City Pest Management FAQ

Why doesn’t Leduc move towards a full pesticide ban?

While some cities in Canada have banned pesticides entirely, the City of Leduc has not taken this policy action for a variety of reasons. One reason is that IPM uses a variety of strategies to best address specific pest problems. One of the strategies is to apply pesticides when needed, so banning pesticides would decrease the management options available. Secondly, the IPM plan encourages the use of the least toxic products to be used whenever possible. Finally, all pesticides used in Canada must be approved by the Pest Management Regulatory Agency of Canada. To gain approval from this agency it must be demonstrated that the products do not pose a significant health risk when used in the manner they are intended for. Leduc only uses pest control products which have gained this approval.

Does the city indiscriminately spray all city lands as a pesticide measure?

No. The city does not condone the indiscriminate use pesticides. The city only treats lands with pesticides as required and does not normally blanket spray. The maintenance standards for different land based on use, priority and location determine the efforts that are taken to remove or prevent pests and weeds.

Why doesn’t the city undertake more spraying operations to eliminate broad leaf weeds such as dandelions?

The city seeks to maintain weeds at an acceptable level. Dandelions are not listed by the Alberta Weed Act and so are considered a nuisance weed. The level of pest management taken to control dandelions is based on the tolerance levels for each type of land as per the IPM plan. Mass spraying operations are costly and environmentally damaging.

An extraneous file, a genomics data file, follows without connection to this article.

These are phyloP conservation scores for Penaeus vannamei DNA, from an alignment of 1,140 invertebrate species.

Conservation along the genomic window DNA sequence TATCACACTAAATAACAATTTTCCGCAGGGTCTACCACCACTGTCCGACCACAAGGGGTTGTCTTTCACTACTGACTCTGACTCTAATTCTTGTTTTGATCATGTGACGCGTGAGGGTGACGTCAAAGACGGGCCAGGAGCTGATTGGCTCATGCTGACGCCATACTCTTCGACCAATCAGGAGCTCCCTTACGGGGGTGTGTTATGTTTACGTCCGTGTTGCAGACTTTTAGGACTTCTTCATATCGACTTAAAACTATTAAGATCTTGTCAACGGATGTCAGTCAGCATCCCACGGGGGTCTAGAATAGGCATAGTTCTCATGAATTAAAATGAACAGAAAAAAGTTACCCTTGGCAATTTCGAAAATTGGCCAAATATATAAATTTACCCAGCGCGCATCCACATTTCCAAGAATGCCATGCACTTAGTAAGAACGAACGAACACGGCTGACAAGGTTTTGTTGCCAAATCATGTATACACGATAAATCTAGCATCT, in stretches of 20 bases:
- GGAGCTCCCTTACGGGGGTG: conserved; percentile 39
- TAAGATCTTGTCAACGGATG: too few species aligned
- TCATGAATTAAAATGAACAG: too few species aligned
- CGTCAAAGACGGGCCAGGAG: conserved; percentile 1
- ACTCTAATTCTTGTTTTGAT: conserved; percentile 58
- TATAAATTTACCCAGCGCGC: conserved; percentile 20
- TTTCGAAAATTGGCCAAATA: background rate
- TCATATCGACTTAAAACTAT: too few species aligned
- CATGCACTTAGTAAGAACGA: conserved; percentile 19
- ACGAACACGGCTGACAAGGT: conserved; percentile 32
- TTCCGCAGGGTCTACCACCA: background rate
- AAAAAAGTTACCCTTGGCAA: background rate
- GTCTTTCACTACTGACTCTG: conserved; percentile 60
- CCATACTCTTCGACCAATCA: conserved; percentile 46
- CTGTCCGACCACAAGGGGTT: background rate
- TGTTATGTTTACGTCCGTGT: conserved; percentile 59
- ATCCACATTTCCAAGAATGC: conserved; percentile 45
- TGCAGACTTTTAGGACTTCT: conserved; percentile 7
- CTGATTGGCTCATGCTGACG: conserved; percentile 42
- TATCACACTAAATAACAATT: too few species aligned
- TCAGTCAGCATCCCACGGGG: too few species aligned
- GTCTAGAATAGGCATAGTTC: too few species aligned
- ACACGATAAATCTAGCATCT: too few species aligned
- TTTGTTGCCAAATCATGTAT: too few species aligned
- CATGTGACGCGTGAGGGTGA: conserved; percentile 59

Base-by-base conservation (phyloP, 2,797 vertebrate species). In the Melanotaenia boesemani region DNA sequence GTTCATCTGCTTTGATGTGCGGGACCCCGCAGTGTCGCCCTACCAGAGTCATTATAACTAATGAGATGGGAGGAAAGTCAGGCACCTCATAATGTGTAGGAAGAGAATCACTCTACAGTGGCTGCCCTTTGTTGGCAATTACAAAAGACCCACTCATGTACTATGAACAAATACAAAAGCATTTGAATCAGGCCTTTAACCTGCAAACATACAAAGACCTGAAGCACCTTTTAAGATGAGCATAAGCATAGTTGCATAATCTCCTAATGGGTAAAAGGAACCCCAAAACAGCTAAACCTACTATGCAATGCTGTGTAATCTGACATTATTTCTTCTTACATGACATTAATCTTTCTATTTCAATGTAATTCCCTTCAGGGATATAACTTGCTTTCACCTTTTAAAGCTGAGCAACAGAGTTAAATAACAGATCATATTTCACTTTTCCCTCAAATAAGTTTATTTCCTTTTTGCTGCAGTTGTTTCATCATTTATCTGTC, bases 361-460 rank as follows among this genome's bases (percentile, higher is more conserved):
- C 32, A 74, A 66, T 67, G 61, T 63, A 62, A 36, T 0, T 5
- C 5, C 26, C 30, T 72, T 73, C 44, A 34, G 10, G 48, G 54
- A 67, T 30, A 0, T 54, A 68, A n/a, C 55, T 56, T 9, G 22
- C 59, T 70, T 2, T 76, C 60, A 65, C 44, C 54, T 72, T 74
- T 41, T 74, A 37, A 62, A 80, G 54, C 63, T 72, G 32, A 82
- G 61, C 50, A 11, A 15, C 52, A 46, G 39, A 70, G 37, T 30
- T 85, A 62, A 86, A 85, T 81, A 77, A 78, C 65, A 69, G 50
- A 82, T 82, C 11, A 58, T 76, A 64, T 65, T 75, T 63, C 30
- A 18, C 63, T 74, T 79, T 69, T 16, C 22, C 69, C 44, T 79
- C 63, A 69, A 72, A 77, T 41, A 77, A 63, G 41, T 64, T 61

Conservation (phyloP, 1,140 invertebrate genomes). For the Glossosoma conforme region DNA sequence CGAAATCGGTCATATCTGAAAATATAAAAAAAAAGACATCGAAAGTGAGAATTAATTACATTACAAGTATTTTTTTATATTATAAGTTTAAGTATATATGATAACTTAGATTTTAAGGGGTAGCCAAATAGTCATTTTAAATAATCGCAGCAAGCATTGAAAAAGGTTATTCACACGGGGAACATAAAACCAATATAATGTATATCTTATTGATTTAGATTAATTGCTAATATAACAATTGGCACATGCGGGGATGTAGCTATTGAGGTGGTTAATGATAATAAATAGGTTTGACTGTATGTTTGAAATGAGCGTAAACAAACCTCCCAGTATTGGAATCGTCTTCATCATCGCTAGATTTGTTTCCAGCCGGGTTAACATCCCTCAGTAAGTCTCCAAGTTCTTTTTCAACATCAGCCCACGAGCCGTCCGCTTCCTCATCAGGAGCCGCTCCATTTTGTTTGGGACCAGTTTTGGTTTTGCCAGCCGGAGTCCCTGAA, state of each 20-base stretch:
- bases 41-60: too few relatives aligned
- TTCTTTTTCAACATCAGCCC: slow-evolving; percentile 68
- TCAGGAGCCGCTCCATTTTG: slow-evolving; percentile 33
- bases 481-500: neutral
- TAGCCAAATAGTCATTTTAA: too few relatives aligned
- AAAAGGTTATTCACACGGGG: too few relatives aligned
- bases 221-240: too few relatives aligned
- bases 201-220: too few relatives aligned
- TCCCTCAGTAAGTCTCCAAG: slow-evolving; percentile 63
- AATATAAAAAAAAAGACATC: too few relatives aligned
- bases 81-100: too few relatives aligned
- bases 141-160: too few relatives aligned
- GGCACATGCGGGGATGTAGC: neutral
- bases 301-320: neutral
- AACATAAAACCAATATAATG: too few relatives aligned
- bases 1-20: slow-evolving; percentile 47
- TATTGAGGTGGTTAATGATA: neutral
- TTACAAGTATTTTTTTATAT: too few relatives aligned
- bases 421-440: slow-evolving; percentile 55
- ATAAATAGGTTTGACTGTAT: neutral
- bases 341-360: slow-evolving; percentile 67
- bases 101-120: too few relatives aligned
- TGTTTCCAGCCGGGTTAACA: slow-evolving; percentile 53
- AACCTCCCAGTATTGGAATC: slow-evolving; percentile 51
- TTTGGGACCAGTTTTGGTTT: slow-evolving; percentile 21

Why does the city need to do any spraying for dandelions if they are simply a nuisance weed?

A certain level of dandelion control is necessary on certain types of city facilities. Turf is one type of city land which must remain 95% clear of weeds such as dandelions. Turf is an important asset and maintenance to this standard is necessary so financial investment is protected. Turf left unattended will become degraded over time and could create a situation in which the site becomes so injured that it is too costly to reclaim. Additionally, broad leaf weeds such as dandelions pose a safety risk to athletes using the fields.

Do the pest control products used on city facilities pose threats to individuals who use public land?

The Pest Management Regulatory Agency of Health Canada is the governing body which approves and grants registration for pesticides used in Canada. Before receiving this federal registration, manufacturers must be able to demonstrate that their product does not pose a significant health risk. The City of Leduc only uses pest control products which have received this registration.

Does the city spray for mosquitoes? Why or why not?

Leduc does not spray for mosquitoes. It's been decided the economic, environmental and health impacts of doing so are too high. For the most part, mosquitoes in our area are only nuisance mosquitoes and mass spraying is not justifiable.

What do I do with unused pesticides?

Take any unused pesticides to the Eco Station or the Waste Management Facility.

What penalties do I face if noxious weeds are growing on my property?

If you have prohibited noxious and/or noxious weeds growing on your property you may be subject to penalties under the Weed Control Act and the City of Leduc Community Standards Bylaw

As per the Community Standards Bylaw you may be subject to a $250 fine for weeds or grass over 10 cm high. Charges under the Weed Control Act are typically reserved for severe or abnormal situations. If you fail to comply and remove the weeds you may also be subject to the cost of a contractor to come remove the weeds.